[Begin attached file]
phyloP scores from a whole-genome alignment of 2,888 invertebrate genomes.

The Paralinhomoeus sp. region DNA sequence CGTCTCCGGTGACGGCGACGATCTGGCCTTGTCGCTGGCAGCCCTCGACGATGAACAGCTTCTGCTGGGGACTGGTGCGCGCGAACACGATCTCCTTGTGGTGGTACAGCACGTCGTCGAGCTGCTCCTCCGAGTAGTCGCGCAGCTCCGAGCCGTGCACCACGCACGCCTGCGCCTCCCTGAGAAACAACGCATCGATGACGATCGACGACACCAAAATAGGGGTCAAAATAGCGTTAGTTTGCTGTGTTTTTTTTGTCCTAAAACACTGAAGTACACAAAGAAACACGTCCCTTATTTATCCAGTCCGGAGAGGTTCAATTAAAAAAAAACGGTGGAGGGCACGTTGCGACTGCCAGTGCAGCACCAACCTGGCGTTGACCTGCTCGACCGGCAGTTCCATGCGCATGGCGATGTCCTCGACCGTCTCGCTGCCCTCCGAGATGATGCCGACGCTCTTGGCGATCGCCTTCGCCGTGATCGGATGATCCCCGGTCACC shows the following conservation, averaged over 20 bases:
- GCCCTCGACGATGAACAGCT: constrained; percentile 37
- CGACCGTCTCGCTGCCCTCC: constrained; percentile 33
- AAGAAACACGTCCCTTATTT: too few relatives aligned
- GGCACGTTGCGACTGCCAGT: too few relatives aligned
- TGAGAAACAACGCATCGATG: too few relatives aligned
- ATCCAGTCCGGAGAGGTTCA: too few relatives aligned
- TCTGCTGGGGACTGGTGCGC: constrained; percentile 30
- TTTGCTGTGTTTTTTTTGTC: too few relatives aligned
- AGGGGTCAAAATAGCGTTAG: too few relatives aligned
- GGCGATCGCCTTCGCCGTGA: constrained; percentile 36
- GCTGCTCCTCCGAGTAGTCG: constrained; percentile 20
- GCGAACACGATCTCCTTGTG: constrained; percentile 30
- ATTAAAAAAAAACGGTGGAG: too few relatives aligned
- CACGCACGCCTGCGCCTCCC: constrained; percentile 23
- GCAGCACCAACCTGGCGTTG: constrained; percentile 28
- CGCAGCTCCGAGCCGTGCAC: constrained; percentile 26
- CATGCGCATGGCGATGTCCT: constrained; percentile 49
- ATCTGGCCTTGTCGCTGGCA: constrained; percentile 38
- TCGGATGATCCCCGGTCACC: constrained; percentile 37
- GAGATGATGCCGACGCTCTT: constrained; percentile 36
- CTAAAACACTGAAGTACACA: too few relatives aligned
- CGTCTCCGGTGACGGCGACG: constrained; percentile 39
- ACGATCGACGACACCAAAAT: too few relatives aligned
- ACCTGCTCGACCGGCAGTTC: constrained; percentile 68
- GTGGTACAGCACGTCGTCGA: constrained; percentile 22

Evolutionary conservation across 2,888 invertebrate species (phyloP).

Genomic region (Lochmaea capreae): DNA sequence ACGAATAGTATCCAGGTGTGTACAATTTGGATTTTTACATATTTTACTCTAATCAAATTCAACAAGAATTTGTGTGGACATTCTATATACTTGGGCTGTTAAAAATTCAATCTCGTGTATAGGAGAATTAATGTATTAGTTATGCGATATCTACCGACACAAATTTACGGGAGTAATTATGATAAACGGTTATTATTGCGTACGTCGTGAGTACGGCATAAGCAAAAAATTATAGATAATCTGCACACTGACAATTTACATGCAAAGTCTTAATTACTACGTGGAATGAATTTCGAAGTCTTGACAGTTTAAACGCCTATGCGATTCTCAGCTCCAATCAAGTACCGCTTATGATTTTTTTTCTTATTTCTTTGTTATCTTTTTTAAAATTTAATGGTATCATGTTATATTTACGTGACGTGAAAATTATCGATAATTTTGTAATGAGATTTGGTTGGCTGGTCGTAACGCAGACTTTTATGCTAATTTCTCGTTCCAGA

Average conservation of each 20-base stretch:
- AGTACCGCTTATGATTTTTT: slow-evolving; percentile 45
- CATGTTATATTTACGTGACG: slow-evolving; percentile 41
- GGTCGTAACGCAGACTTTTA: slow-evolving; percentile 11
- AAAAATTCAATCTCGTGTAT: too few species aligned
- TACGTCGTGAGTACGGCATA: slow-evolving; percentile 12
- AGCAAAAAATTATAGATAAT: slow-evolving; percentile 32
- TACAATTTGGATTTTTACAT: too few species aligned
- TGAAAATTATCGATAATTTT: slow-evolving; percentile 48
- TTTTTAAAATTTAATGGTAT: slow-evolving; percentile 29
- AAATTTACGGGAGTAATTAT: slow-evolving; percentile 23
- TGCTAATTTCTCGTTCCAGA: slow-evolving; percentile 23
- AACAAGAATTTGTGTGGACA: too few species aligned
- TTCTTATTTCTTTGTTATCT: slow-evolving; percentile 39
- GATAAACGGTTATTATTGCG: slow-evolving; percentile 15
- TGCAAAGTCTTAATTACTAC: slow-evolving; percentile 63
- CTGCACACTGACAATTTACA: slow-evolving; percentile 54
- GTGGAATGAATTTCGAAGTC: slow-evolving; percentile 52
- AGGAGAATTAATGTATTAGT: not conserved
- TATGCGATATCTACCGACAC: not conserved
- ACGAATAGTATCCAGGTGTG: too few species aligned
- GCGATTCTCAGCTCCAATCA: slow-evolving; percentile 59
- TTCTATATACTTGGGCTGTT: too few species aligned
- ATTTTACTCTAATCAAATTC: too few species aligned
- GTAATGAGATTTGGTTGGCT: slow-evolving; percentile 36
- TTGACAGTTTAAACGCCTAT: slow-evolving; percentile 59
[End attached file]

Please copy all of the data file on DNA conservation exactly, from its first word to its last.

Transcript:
phyloP scores from a whole-genome alignment of 2,888 invertebrate genomes.

The Paralinhomoeus sp. region DNA sequence CGTCTCCGGTGACGGCGACGATCTGGCCTTGTCGCTGGCAGCCCTCGACGATGAACAGCTTCTGCTGGGGACTGGTGCGCGCGAACACGATCTCCTTGTGGTGGTACAGCACGTCGTCGAGCTGCTCCTCCGAGTAGTCGCGCAGCTCCGAGCCGTGCACCACGCACGCCTGCGCCTCCCTGAGAAACAACGCATCGATGACGATCGACGACACCAAAATAGGGGTCAAAATAGCGTTAGTTTGCTGTGTTTTTTTTGTCCTAAAACACTGAAGTACACAAAGAAACACGTCCCTTATTTATCCAGTCCGGAGAGGTTCAATTAAAAAAAAACGGTGGAGGGCACGTTGCGACTGCCAGTGCAGCACCAACCTGGCGTTGACCTGCTCGACCGGCAGTTCCATGCGCATGGCGATGTCCTCGACCGTCTCGCTGCCCTCCGAGATGATGCCGACGCTCTTGGCGATCGCCTTCGCCGTGATCGGATGATCCCCGGTCACC shows the following conservation, averaged over 20 bases:
- GCCCTCGACGATGAACAGCT: constrained; percentile 37
- CGACCGTCTCGCTGCCCTCC: constrained; percentile 33
- AAGAAACACGTCCCTTATTT: too few relatives aligned
- GGCACGTTGCGACTGCCAGT: too few relatives aligned
- TGAGAAACAACGCATCGATG: too few relatives aligned
- ATCCAGTCCGGAGAGGTTCA: too few relatives aligned
- TCTGCTGGGGACTGGTGCGC: constrained; percentile 30
- TTTGCTGTGTTTTTTTTGTC: too few relatives aligned
- AGGGGTCAAAATAGCGTTAG: too few relatives aligned
- GGCGATCGCCTTCGCCGTGA: constrained; percentile 36
- GCTGCTCCTCCGAGTAGTCG: constrained; percentile 20
- GCGAACACGATCTCCTTGTG: constrained; percentile 30
- ATTAAAAAAAAACGGTGGAG: too few relatives aligned
- CACGCACGCCTGCGCCTCCC: constrained; percentile 23
- GCAGCACCAACCTGGCGTTG: constrained; percentile 28
- CGCAGCTCCGAGCCGTGCAC: constrained; percentile 26
- CATGCGCATGGCGATGTCCT: constrained; percentile 49
- ATCTGGCCTTGTCGCTGGCA: constrained; percentile 38
- TCGGATGATCCCCGGTCACC: constrained; percentile 37
- GAGATGATGCCGACGCTCTT: constrained; percentile 36
- CTAAAACACTGAAGTACACA: too few relatives aligned
- CGTCTCCGGTGACGGCGACG: constrained; percentile 39
- ACGATCGACGACACCAAAAT: too few relatives aligned
- ACCTGCTCGACCGGCAGTTC: constrained; percentile 68
- GTGGTACAGCACGTCGTCGA: constrained; percentile 22

Evolutionary conservation across 2,888 invertebrate species (phyloP).

Genomic region (Lochmaea capreae): DNA sequence ACGAATAGTATCCAGGTGTGTACAATTTGGATTTTTACATATTTTACTCTAATCAAATTCAACAAGAATTTGTGTGGACATTCTATATACTTGGGCTGTTAAAAATTCAATCTCGTGTATAGGAGAATTAATGTATTAGTTATGCGATATCTACCGACACAAATTTACGGGAGTAATTATGATAAACGGTTATTATTGCGTACGTCGTGAGTACGGCATAAGCAAAAAATTATAGATAATCTGCACACTGACAATTTACATGCAAAGTCTTAATTACTACGTGGAATGAATTTCGAAGTCTTGACAGTTTAAACGCCTATGCGATTCTCAGCTCCAATCAAGTACCGCTTATGATTTTTTTTCTTATTTCTTTGTTATCTTTTTTAAAATTTAATGGTATCATGTTATATTTACGTGACGTGAAAATTATCGATAATTTTGTAATGAGATTTGGTTGGCTGGTCGTAACGCAGACTTTTATGCTAATTTCTCGTTCCAGA

Average conservation of each 20-base stretch:
- AGTACCGCTTATGATTTTTT: slow-evolving; percentile 45
- CATGTTATATTTACGTGACG: slow-evolving; percentile 41
- GGTCGTAACGCAGACTTTTA: slow-evolving; percentile 11
- AAAAATTCAATCTCGTGTAT: too few species aligned
- TACGTCGTGAGTACGGCATA: slow-evolving; percentile 12
- AGCAAAAAATTATAGATAAT: slow-evolving; percentile 32
- TACAATTTGGATTTTTACAT: too few species aligned
- TGAAAATTATCGATAATTTT: slow-evolving; percentile 48
- TTTTTAAAATTTAATGGTAT: slow-evolving; percentile 29
- AAATTTACGGGAGTAATTAT: slow-evolving; percentile 23
- TGCTAATTTCTCGTTCCAGA: slow-evolving; percentile 23
- AACAAGAATTTGTGTGGACA: too few species aligned
- TTCTTATTTCTTTGTTATCT: slow-evolving; percentile 39
- GATAAACGGTTATTATTGCG: slow-evolving; percentile 15
- TGCAAAGTCTTAATTACTAC: slow-evolving; percentile 63
- CTGCACACTGACAATTTACA: slow-evolving; percentile 54
- GTGGAATGAATTTCGAAGTC: slow-evolving; percentile 52
- AGGAGAATTAATGTATTAGT: not conserved
- TATGCGATATCTACCGACAC: not conserved
- ACGAATAGTATCCAGGTGTG: too few species aligned
- GCGATTCTCAGCTCCAATCA: slow-evolving; percentile 59
- TTCTATATACTTGGGCTGTT: too few species aligned
- ATTTTACTCTAATCAAATTC: too few species aligned
- GTAATGAGATTTGGTTGGCT: slow-evolving; percentile 36
- TTGACAGTTTAAACGCCTAT: slow-evolving; percentile 59